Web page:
Two Centuries Later, Cholera Still Haunts Us

What was thought to be a disease in the early 19th century caused by bad air was later on discovered to be a disease that was caused by a bacterium strand known as Vibrio Cholera. In 1854, physician Dr. John Snow discovered the microbial link to cholera and that the diseases came from consuming contaminated drinking water. It has been two centuries since cholera epidemic was fought off but the deadly illness still haunts us.

Today, about 1.3 to 4 million people fall victim to this disease and out of them 21,000 to 143,000 people die. It is an acute diarrhoeal condition that requires immediate treatment and results in fatal end within hours if the victim is not provided with any immediate medical aid.


The victims may show no or very mild symptoms. It is in very rare cases that the infected person shows any severe symptoms. Only one in ten persons would have a severe condition which is characterized by profuse watery diarrhea, vomiting, and cramped legs. In such cases, the victim loses fluids very rapidly and it results in extreme dehydration and a state of shock. Treatment is required on spot and in its earliest stage, it can be cured using intravenous fluids and antibiotics.  Mild symptoms can be successfully cured using oral rehydration solution.

Areas of High Risk

Areas and regions where water and sanitation facilities are mediocre, they are at the risk of facing cholera epidemic. For instance, in many parts of Africa, cholera epidemic has been going on for years now.  This is mainly owed to inadequate sanitation facilities and poor water treatment.

People Who Are At The Risk Of Severe Cholera

Scientific research studies conducted at Massachusetts General Hospital, Broad Institute of MIT, and researchers at Harvard University have reported in their findings published in Science Translational Medicine that who have blood type O are at higher risk of developing severe cholera disease.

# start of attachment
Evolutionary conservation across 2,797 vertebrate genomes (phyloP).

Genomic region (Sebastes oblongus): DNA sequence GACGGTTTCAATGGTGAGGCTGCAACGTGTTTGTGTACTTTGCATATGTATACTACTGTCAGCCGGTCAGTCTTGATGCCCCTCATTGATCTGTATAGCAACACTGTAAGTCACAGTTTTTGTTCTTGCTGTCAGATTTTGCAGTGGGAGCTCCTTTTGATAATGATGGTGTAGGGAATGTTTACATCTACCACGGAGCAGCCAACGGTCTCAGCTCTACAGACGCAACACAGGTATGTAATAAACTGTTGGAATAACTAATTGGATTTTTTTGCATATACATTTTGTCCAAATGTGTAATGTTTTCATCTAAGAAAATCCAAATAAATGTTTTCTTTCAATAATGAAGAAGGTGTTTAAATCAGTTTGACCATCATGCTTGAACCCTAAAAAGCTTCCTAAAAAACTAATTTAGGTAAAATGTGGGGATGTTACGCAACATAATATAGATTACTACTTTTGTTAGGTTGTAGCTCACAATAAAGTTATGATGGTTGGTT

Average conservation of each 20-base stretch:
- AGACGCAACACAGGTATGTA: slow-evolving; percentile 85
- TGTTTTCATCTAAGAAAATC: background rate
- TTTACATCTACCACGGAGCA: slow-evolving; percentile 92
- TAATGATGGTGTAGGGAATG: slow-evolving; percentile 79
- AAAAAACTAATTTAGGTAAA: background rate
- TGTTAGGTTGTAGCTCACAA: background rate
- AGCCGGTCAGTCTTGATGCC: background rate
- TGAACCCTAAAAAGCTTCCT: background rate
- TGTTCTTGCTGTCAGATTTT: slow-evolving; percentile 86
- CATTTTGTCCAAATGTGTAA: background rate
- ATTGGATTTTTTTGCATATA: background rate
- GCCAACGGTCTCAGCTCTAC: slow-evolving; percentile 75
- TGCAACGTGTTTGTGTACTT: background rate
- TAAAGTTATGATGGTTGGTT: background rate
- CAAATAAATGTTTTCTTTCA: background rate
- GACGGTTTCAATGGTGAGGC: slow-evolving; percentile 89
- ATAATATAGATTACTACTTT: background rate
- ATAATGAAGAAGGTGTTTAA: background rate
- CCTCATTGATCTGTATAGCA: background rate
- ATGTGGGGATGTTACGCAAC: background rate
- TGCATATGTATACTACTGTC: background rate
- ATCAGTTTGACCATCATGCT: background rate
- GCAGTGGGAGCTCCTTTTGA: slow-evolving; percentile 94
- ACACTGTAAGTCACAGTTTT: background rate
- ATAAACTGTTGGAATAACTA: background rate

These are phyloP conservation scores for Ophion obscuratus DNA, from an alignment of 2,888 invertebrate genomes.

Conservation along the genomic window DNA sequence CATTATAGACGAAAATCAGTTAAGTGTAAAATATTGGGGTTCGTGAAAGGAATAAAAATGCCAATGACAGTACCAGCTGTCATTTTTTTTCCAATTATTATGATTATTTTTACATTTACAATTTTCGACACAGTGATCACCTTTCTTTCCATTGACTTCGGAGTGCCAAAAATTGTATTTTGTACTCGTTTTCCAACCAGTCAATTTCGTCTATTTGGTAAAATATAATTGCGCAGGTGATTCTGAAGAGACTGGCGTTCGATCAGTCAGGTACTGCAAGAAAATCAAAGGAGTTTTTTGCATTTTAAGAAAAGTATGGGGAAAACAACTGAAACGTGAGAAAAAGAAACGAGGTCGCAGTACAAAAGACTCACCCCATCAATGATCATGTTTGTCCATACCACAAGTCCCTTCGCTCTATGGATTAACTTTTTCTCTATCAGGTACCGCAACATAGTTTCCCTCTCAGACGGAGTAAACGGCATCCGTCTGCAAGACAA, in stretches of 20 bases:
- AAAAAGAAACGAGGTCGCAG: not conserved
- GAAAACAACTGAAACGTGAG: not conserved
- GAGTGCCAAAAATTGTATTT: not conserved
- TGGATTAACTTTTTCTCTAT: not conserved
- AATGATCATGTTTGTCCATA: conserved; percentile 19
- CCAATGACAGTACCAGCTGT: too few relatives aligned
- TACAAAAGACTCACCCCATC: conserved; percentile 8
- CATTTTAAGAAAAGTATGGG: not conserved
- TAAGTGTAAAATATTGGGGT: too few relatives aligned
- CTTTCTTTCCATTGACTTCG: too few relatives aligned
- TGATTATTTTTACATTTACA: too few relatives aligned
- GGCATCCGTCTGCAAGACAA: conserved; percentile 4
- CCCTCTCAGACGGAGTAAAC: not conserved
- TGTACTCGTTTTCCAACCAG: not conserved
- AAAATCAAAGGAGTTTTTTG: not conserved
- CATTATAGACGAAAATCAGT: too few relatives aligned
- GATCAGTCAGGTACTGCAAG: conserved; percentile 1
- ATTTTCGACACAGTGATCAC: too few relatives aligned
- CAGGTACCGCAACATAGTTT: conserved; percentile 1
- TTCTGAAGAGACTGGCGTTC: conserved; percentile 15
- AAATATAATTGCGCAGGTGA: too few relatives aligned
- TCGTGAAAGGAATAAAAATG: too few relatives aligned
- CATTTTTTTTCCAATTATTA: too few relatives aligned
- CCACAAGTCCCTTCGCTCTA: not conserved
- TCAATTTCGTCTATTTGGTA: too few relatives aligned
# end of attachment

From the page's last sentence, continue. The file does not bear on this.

Most recently, United Nations has called for the world to support their two-track plan for Haiti to fight against the ill-fated disease. The plan was launched by UN Secretary-General Ban Ki-moon. Stage one of the plan would be focused on the main problem of poor water facilitation and sanitation, and stage two would be centered on victims, their families, and communities.

Most Recent Cholera Outbreak

Haiti has been dealing with the most recent cholera outbreak since October 2010. It was soon after the region was struck by a devastating earthquake. The epidemic has affected as many as 788,000 people and claimed the lives of an estimated 9,000 people. Rigorous efforts have been made by UN which have paid off really well and there has been a reported 90% reduction in the suspected affected areas.

Nevertheless, much more needs to be done. World Health Organization suggests providing safe oral cholera vaccines as well as a provision of safe drinking water and improved sanitation system in order to prevent and control the outbreaks. This is particularly eminent for areas that are at high risk of facing an epidemic.